Governor Andrew M. Cuomo last week announced $972,717 has been awarded to five addiction treatment service providers across New York State to enable them to purchase and operate mobile treatment vehicles. The goal of this initiative is to expand the availability and access to addiction treatment services in underserved regions of the state. Funding is being administered by the New York State Office of Addiction Services and Supports and was awarded through the federal State Opioid Response Grant.

Over the past several years, New York has greatly expanded its mobile treatment capability. In 2017, the State established the Centers of Treatment Innovation to serve high-need counties throughout the state. The COTIs are focused on establishing connections with people affected by addiction, who have not been connected to care previously or have been unable to sustain their recovery through traditional treatment approaches. COTI services, including mobile treatment, have helped engage more than 13,000 New Yorkers in treatment through non-traditional means, and has helped providers expand their outreach in previously underserved areas. Read more here.
Extended Shelf Life Approved for Narcan Nasal Spray 

Emergent BioSolutions announced that the Food and Drug Administration (FDA) has approved an extended shelf life for NarcanĀ® (naloxone hydrochloride; Adapt Pharma) Nasal Spray, increasing it from 24 months to 36 months. Read more here.
The Opposite of Addiction Is Connection: Preventing Opioid Overdoses During COVID-19

Before the onset of the coronavirus pandemic, opioid misuse and addiction were already having devastating impacts on so many. COVID-19 has only added further challenges and complexities. Across the country, a rise in suspected drug overdoses has been reported, with jumps of 29% in April and 42% in May based on research from the Overdose Detection Mapping Application Program, a federal initiative that compiles data from emergency medical technician teams, hospitals, medical examiners and police.

As these two major public health issues collide, the U.S. health care system is witnessing the critical and urgent importance of holistically supporting patients, especially during their most vulnerable times. To do so, we must work collectively to close the underlying gaps and inequities in our system, while also helping to destigmatize substance use disorder so that people feel comfortable seeking care when, where and how they need it. Read more here.

New Data Shows Lyft is Improving Access to Care for Millions of Medicaid Recipients

Since 2016, the rideshare company Lyft has worked with healthcare organizations to offer reliable, non-emergency medical transportation (NEMT) to patients. In a new case study, "the impact of rideshare on healthcare access and quality for Medicaid recipients" is reviewed based on results from Lyft's healthcare partners AmeriHealth, Centene, and Amerigroup.

AmeriHealth Caritas DC, a Medicaid plan that serves over 100,000 residents in the District of Columbia. evaluated the overall impact of Lyft transportation from April 2018 to April 2019 on 11,400 Medicaid members. The partnership between AmeriHealth began in 2017, and it works with Lyft "through a transportation manager called Access2Care," said Lyft Vice President of Healthcare Megan Callahan.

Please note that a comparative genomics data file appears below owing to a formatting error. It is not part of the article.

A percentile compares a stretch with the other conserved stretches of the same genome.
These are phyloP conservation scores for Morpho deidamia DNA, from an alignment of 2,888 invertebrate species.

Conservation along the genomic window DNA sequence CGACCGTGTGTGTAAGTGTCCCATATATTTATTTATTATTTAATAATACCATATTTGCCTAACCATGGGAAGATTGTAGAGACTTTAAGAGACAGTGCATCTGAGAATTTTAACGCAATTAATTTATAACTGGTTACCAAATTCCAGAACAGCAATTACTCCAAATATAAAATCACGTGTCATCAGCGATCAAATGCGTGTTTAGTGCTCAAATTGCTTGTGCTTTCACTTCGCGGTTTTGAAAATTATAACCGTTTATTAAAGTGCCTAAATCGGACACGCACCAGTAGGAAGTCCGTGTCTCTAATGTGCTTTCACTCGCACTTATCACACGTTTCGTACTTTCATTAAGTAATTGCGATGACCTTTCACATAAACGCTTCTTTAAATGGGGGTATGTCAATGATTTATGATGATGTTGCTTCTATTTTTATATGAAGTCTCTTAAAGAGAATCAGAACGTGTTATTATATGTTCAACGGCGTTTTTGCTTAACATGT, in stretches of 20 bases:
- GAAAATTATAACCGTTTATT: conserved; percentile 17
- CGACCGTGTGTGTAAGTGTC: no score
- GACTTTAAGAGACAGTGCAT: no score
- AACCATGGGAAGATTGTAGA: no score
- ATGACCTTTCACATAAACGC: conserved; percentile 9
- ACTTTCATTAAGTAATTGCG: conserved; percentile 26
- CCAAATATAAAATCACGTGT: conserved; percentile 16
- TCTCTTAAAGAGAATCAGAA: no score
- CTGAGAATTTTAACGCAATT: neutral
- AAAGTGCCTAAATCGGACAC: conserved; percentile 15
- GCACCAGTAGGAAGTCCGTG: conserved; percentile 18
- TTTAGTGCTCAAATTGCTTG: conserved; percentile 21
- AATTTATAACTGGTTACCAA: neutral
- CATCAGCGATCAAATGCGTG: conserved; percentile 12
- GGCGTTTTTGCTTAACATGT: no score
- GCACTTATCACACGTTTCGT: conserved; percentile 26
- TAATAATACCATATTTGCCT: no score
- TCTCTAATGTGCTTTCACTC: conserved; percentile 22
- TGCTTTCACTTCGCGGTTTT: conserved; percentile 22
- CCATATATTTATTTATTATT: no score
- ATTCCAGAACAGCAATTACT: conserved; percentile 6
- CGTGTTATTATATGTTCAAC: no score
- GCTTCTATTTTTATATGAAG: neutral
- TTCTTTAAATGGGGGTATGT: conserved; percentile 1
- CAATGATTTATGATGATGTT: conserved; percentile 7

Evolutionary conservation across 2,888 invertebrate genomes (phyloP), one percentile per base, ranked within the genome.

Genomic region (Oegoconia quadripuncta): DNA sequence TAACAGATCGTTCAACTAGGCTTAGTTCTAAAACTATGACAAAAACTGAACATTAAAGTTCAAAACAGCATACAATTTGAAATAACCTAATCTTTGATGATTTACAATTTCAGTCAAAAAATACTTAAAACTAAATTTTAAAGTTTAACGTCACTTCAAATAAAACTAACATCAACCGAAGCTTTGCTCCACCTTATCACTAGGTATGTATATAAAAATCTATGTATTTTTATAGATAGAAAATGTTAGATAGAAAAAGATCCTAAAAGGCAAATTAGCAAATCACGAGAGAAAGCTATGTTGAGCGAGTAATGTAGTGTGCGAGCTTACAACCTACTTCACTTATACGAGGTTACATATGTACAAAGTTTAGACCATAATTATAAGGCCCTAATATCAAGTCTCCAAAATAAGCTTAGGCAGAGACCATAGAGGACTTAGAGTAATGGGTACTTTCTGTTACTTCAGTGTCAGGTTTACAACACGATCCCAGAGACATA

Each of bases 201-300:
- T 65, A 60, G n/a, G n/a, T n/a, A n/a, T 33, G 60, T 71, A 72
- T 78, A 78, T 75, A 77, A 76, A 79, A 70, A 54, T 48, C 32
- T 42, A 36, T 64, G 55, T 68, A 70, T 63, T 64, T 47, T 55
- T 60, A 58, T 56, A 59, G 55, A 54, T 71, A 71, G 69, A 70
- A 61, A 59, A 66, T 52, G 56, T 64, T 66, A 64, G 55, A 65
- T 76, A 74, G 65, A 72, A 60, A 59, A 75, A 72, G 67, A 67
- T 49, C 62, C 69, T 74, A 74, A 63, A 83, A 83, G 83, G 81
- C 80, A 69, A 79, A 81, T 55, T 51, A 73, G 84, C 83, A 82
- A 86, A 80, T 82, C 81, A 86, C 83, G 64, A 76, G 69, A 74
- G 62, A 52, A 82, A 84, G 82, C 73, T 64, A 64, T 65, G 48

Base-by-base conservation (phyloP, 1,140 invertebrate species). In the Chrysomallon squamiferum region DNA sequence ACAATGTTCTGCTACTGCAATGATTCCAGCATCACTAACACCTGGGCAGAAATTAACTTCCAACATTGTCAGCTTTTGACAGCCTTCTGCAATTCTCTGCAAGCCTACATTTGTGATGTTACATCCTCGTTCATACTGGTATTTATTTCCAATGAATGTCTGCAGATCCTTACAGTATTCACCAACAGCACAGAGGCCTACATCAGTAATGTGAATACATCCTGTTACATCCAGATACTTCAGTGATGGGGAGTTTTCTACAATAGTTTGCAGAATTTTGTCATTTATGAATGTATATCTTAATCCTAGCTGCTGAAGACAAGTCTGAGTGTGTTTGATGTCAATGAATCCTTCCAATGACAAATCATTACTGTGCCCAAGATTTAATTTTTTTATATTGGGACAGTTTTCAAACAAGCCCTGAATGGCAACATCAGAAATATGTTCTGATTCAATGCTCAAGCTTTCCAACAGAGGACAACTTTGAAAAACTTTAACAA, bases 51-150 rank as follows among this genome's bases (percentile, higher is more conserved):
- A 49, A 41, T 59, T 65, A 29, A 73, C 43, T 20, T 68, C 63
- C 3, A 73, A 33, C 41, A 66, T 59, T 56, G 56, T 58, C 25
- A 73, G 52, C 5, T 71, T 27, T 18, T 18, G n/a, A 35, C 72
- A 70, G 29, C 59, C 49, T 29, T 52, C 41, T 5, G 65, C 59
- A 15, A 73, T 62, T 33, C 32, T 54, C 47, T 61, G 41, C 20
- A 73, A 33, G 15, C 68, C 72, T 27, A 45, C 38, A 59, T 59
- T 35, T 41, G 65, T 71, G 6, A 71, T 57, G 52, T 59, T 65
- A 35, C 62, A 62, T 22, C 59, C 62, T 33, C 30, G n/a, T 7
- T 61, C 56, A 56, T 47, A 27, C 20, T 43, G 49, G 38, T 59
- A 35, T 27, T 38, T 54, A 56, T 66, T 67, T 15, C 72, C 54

The analysis found Lyft users had positive health impacts, including:
  • A 40% decrease in emergency room (ER) utilization
  • A 15% decrease in low acuity non-emergent (LANE) ER utilization
  • A 12% decrease in ambulance utilization       
  • A 45% increase in compliance with Healthcare Effectiveness Data and Information Set (HEDIS) measures
Read more here.
Telehealth is Helping New York Tackle Our Mental Health Crisis, But It Must Be Funded

When we first met Alice two years ago, she suffered from schizophrenia, depression, uncontrolled diabetes, hypertension, and high cholesterol. Even though we set up pill boxes for her and arranged home health aides, she chose to seek treatment only in emergency rooms. Her health continued to deteriorate. 

Last year, Alice finally began to engage in treatment for her diabetes by phone, but her nurse practitioner provided this treatment on her own time, without government funding. Alice's serious health problems put her squarely in the high-need, high-cost category of patients who demand innovative treatment approaches. But our 20th century regulatory system held her back. 

Ironically, the COVID-19 epidemic changed things. By necessity, Alice was offered more care by telephone and videoconference. She was able to accept these offers, and began following up with her appointments. This only became possible because emergency orders issued by Governor Cuomo allowed the state to reimburse health-care providers for telehealth services as if they were in-office visits, while suspending bureaucratic rules that made it hard for providers to offer telehealth services in the first place. Read more here.

SLATE: Telepsychiatry Is Leaving Behind the Most Seriously Mentally Ill

I have broken all my promises to Katie* since I last saw her in early March. "I don't feel like talkin' today. I didn't want ta come," she snapped at me that day during the short walk to my office. Her Irish lilt never failed to make me smile. I told her she didn't have to say anything. I knew she was angry before I even greeted her-when I paused at the door, she glared from across the waiting room. This small action only took a moment, but it is one of hundreds that stand to be lost as psychiatrists embrace telepsychiatry.